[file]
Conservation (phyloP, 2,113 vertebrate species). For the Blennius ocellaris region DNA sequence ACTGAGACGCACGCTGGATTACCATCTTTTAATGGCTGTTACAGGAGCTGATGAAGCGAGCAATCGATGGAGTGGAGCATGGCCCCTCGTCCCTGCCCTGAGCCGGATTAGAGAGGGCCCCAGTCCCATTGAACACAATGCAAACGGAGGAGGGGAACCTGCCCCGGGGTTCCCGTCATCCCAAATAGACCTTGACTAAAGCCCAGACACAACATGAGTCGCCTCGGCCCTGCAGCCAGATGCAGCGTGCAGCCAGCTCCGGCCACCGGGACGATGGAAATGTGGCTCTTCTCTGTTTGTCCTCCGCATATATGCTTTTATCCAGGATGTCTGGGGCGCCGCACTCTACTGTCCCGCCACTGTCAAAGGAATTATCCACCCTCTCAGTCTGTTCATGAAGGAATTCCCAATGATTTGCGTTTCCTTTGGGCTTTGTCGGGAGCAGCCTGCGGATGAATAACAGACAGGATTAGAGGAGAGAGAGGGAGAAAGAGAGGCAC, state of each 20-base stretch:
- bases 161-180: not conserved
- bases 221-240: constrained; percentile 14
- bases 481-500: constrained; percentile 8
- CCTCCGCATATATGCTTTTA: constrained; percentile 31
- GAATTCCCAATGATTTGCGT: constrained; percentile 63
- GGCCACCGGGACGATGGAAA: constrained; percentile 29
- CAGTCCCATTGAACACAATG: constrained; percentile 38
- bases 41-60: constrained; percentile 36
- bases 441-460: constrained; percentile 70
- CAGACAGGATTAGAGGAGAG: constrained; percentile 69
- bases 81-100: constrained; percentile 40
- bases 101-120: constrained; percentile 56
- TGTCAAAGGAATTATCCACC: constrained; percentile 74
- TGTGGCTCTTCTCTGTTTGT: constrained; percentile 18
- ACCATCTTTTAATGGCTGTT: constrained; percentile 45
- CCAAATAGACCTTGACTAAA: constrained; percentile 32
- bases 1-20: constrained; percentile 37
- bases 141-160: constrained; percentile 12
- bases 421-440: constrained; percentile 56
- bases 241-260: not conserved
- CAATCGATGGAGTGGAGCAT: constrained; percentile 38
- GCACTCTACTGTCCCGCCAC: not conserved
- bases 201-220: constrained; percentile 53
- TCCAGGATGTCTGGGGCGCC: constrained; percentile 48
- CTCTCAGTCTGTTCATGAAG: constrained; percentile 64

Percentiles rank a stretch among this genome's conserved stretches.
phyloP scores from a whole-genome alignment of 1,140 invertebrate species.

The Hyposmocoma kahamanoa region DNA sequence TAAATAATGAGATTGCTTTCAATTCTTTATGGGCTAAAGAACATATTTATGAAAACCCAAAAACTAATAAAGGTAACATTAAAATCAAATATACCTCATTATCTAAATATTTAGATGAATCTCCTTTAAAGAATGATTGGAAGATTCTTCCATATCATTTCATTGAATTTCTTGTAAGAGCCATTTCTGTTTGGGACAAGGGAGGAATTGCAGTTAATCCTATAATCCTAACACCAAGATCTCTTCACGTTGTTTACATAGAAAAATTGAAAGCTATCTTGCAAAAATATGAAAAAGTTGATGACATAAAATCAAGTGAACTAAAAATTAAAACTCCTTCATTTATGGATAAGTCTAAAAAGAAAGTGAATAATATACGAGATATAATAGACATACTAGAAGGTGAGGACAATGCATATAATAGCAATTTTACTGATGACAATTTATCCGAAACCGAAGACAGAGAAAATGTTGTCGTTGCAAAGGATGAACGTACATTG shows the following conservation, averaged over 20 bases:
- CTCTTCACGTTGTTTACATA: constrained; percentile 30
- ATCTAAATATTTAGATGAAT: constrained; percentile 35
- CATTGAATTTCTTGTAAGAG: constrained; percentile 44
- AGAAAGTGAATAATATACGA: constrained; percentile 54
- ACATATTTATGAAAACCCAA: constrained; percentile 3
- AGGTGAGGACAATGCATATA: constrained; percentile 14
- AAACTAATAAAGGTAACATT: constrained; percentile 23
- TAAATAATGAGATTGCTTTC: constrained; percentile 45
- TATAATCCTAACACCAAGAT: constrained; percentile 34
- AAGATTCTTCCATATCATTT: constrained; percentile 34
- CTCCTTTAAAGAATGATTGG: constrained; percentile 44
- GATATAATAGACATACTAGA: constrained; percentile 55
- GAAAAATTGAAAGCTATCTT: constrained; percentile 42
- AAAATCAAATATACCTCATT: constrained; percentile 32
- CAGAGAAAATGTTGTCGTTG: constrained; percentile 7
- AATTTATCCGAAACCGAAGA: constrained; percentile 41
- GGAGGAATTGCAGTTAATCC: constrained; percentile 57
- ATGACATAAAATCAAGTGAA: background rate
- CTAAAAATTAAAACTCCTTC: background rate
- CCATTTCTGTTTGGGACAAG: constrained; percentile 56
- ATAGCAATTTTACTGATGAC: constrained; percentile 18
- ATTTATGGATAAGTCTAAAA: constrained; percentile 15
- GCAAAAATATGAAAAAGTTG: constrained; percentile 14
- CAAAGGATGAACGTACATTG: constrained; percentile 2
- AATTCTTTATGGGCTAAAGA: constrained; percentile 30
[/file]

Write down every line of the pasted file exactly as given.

Conservation (phyloP, 2,113 vertebrate species). For the Blennius ocellaris region DNA sequence ACTGAGACGCACGCTGGATTACCATCTTTTAATGGCTGTTACAGGAGCTGATGAAGCGAGCAATCGATGGAGTGGAGCATGGCCCCTCGTCCCTGCCCTGAGCCGGATTAGAGAGGGCCCCAGTCCCATTGAACACAATGCAAACGGAGGAGGGGAACCTGCCCCGGGGTTCCCGTCATCCCAAATAGACCTTGACTAAAGCCCAGACACAACATGAGTCGCCTCGGCCCTGCAGCCAGATGCAGCGTGCAGCCAGCTCCGGCCACCGGGACGATGGAAATGTGGCTCTTCTCTGTTTGTCCTCCGCATATATGCTTTTATCCAGGATGTCTGGGGCGCCGCACTCTACTGTCCCGCCACTGTCAAAGGAATTATCCACCCTCTCAGTCTGTTCATGAAGGAATTCCCAATGATTTGCGTTTCCTTTGGGCTTTGTCGGGAGCAGCCTGCGGATGAATAACAGACAGGATTAGAGGAGAGAGAGGGAGAAAGAGAGGCAC, state of each 20-base stretch:
- bases 161-180: not conserved
- bases 221-240: constrained; percentile 14
- bases 481-500: constrained; percentile 8
- CCTCCGCATATATGCTTTTA: constrained; percentile 31
- GAATTCCCAATGATTTGCGT: constrained; percentile 63
- GGCCACCGGGACGATGGAAA: constrained; percentile 29
- CAGTCCCATTGAACACAATG: constrained; percentile 38
- bases 41-60: constrained; percentile 36
- bases 441-460: constrained; percentile 70
- CAGACAGGATTAGAGGAGAG: constrained; percentile 69
- bases 81-100: constrained; percentile 40
- bases 101-120: constrained; percentile 56
- TGTCAAAGGAATTATCCACC: constrained; percentile 74
- TGTGGCTCTTCTCTGTTTGT: constrained; percentile 18
- ACCATCTTTTAATGGCTGTT: constrained; percentile 45
- CCAAATAGACCTTGACTAAA: constrained; percentile 32
- bases 1-20: constrained; percentile 37
- bases 141-160: constrained; percentile 12
- bases 421-440: constrained; percentile 56
- bases 241-260: not conserved
- CAATCGATGGAGTGGAGCAT: constrained; percentile 38
- GCACTCTACTGTCCCGCCAC: not conserved
- bases 201-220: constrained; percentile 53
- TCCAGGATGTCTGGGGCGCC: constrained; percentile 48
- CTCTCAGTCTGTTCATGAAG: constrained; percentile 64

Percentiles rank a stretch among this genome's conserved stretches.
phyloP scores from a whole-genome alignment of 1,140 invertebrate species.

The Hyposmocoma kahamanoa region DNA sequence TAAATAATGAGATTGCTTTCAATTCTTTATGGGCTAAAGAACATATTTATGAAAACCCAAAAACTAATAAAGGTAACATTAAAATCAAATATACCTCATTATCTAAATATTTAGATGAATCTCCTTTAAAGAATGATTGGAAGATTCTTCCATATCATTTCATTGAATTTCTTGTAAGAGCCATTTCTGTTTGGGACAAGGGAGGAATTGCAGTTAATCCTATAATCCTAACACCAAGATCTCTTCACGTTGTTTACATAGAAAAATTGAAAGCTATCTTGCAAAAATATGAAAAAGTTGATGACATAAAATCAAGTGAACTAAAAATTAAAACTCCTTCATTTATGGATAAGTCTAAAAAGAAAGTGAATAATATACGAGATATAATAGACATACTAGAAGGTGAGGACAATGCATATAATAGCAATTTTACTGATGACAATTTATCCGAAACCGAAGACAGAGAAAATGTTGTCGTTGCAAAGGATGAACGTACATTG shows the following conservation, averaged over 20 bases:
- CTCTTCACGTTGTTTACATA: constrained; percentile 30
- ATCTAAATATTTAGATGAAT: constrained; percentile 35
- CATTGAATTTCTTGTAAGAG: constrained; percentile 44
- AGAAAGTGAATAATATACGA: constrained; percentile 54
- ACATATTTATGAAAACCCAA: constrained; percentile 3
- AGGTGAGGACAATGCATATA: constrained; percentile 14
- AAACTAATAAAGGTAACATT: constrained; percentile 23
- TAAATAATGAGATTGCTTTC: constrained; percentile 45
- TATAATCCTAACACCAAGAT: constrained; percentile 34
- AAGATTCTTCCATATCATTT: constrained; percentile 34
- CTCCTTTAAAGAATGATTGG: constrained; percentile 44
- GATATAATAGACATACTAGA: constrained; percentile 55
- GAAAAATTGAAAGCTATCTT: constrained; percentile 42
- AAAATCAAATATACCTCATT: constrained; percentile 32
- CAGAGAAAATGTTGTCGTTG: constrained; percentile 7
- AATTTATCCGAAACCGAAGA: constrained; percentile 41
- GGAGGAATTGCAGTTAATCC: constrained; percentile 57
- ATGACATAAAATCAAGTGAA: background rate
- CTAAAAATTAAAACTCCTTC: background rate
- CCATTTCTGTTTGGGACAAG: constrained; percentile 56
- ATAGCAATTTTACTGATGAC: constrained; percentile 18
- ATTTATGGATAAGTCTAAAA: constrained; percentile 15
- GCAAAAATATGAAAAAGTTG: constrained; percentile 14
- CAAAGGATGAACGTACATTG: constrained; percentile 2
- AATTCTTTATGGGCTAAAGA: constrained; percentile 30